Interestingly, in describing "negative or problematic" interactions, most patients actually began their story with a positive statement such as "I know they mean well" or "they worry because they care". Therefore, rather than contradicting existing theories on social support, these findings actually expand upon this construct and present a variation or another extreme of social support interactions.
According to social science theories, emotional, informational, or instrumental social support describe the types of psychological and material resources provided by social networks that are intended to benefit an individual's ability to cope with and respond to stressful situations. Social support is thought to exert its positive impact by diminishing psychological or physical stress[25, 6, 26]. Social support theory also suggests that social support interactions may function along two extremes; interactions that have positive and salutary benefits as well as interactions with negative consequences . The findings of this study reflect the negative extreme of social support interactions. These findings also demonstrate what Helgeson and colleagues described as social controlling aspects of social support. For example the insistence and advice from social networks on modifying health behaviors may be forms of informational support but may be also viewed as efforts to take control or a sense that they are not in control .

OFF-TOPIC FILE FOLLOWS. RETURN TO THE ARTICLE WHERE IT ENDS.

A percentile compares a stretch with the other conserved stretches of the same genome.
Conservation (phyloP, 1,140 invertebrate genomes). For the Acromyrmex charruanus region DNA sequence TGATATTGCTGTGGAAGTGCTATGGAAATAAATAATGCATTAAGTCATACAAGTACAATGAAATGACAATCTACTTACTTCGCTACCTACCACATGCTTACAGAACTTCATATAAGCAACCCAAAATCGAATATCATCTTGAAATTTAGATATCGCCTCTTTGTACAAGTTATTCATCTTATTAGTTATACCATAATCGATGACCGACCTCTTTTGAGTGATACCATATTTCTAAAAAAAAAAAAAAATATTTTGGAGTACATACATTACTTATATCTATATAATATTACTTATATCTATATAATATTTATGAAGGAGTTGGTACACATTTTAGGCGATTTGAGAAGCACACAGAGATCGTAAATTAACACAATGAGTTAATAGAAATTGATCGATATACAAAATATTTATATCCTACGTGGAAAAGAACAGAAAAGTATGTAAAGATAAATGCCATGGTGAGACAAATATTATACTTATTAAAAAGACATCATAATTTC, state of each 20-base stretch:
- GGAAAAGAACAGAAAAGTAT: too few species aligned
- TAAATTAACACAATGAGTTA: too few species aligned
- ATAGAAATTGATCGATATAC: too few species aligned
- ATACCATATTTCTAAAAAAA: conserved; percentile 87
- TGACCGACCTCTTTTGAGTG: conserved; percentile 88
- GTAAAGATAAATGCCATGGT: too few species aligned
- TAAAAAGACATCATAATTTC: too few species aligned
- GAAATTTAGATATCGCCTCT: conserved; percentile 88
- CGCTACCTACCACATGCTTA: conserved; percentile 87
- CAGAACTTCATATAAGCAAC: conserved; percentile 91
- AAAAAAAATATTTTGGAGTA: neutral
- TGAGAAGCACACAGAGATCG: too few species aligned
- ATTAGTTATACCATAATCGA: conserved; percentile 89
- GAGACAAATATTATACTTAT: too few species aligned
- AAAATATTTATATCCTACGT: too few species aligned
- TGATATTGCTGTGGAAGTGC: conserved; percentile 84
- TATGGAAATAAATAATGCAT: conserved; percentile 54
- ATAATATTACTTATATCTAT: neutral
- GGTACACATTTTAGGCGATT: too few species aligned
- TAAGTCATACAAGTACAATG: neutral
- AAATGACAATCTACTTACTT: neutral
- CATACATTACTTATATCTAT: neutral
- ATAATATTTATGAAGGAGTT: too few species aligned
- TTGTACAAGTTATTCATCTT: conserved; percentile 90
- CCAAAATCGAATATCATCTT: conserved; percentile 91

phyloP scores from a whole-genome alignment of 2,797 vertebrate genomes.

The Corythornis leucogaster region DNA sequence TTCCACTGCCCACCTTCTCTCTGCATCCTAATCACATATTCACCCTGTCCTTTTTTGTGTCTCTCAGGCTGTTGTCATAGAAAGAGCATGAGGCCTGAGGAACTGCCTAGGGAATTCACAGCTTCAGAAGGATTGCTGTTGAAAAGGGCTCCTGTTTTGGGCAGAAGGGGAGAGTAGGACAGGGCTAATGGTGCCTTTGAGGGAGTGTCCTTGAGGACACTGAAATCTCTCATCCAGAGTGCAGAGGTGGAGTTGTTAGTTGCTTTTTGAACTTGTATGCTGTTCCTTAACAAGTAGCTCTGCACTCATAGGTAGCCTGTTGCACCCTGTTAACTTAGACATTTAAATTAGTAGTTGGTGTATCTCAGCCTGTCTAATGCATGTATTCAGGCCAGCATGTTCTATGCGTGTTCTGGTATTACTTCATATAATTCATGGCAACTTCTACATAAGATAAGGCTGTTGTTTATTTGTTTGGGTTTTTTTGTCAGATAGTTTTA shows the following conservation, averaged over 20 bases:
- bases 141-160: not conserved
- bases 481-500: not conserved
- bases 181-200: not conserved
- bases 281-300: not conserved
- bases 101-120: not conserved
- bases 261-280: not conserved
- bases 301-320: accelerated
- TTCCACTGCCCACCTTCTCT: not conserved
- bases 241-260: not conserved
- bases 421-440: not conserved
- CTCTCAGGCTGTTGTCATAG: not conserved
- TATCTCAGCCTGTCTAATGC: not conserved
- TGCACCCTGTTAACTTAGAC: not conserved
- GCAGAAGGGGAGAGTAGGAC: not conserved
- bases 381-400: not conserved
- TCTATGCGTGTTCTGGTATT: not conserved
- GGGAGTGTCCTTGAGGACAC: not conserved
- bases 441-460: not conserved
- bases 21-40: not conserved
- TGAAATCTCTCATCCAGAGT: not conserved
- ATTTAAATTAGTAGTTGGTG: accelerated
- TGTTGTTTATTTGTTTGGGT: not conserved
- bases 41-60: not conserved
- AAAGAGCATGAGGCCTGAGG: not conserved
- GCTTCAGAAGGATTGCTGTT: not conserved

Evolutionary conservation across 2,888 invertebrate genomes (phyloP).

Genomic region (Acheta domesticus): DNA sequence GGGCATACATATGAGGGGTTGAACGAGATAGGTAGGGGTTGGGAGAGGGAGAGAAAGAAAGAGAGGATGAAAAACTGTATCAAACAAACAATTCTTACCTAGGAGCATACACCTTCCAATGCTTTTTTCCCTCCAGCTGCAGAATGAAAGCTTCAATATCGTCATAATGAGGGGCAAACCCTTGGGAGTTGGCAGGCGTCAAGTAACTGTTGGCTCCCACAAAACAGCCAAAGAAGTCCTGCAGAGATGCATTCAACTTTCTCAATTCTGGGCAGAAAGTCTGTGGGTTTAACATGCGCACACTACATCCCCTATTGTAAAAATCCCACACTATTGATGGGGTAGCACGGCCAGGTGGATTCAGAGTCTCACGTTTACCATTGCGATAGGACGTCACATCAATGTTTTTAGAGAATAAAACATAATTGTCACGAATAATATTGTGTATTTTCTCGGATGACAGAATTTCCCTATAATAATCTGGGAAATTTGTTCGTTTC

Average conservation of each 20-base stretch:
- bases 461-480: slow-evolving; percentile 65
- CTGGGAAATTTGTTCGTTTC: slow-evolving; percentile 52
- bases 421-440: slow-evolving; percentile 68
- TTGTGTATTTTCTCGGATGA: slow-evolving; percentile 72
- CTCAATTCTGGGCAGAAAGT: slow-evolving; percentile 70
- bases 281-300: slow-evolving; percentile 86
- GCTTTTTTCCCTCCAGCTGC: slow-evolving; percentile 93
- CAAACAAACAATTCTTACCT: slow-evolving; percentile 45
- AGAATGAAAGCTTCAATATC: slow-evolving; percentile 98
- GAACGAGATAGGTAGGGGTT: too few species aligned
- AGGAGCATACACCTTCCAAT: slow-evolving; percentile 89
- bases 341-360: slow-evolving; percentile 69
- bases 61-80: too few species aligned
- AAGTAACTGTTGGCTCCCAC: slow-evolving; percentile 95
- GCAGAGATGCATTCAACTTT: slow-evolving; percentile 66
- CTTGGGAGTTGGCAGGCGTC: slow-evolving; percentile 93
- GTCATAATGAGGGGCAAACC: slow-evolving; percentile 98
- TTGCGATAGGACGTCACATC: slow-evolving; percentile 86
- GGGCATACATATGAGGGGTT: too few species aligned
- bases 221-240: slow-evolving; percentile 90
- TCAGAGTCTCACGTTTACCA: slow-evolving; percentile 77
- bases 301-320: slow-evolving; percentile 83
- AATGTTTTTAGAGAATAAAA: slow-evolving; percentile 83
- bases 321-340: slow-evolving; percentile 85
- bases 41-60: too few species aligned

Qualitative research often uses an inductive or bottom-up approach whereby themes are derived from observations. This was the primary mode of analysis used in this study. However, a unique aspect of this study is that as a secondary validation step, a deductive (top-down approach) was also employed in order to determine whether the themes that were derived made sense in light of existing categories of social support. This step showed that the above themes could be linked to traditionally held categories regarding positives social supports, namely emotional, informational, and tangible support. For example, the themes "excessive telephone contact" and "high expression of emotions" can be interpreted as excessive emotional social support. Instead of alleviating stress, excessive displays of emotion may contribute to excessive worry or guilt in the recipient. The themes "giving unsolicited advice" and "providing information without a means for implementation" can be viewed as describing inadequate or unsatisfactory informational support. Efforts to provide informational support may be perceived as being problematic if it is incongruous with the patient's desire to either seek or avoid information. The theme "taking over" can be interpreted as describing unbridled tangible support. In spite of the benefits of tangible support, efforts to provide tangible support may not be well-received if it contributes to a sense of loss of control or makes the recipient feel more vulnerable . Therefore, instead of diminishing the impact of stress, problematic social support interactions may contribute to an increase in stress or negative feelings.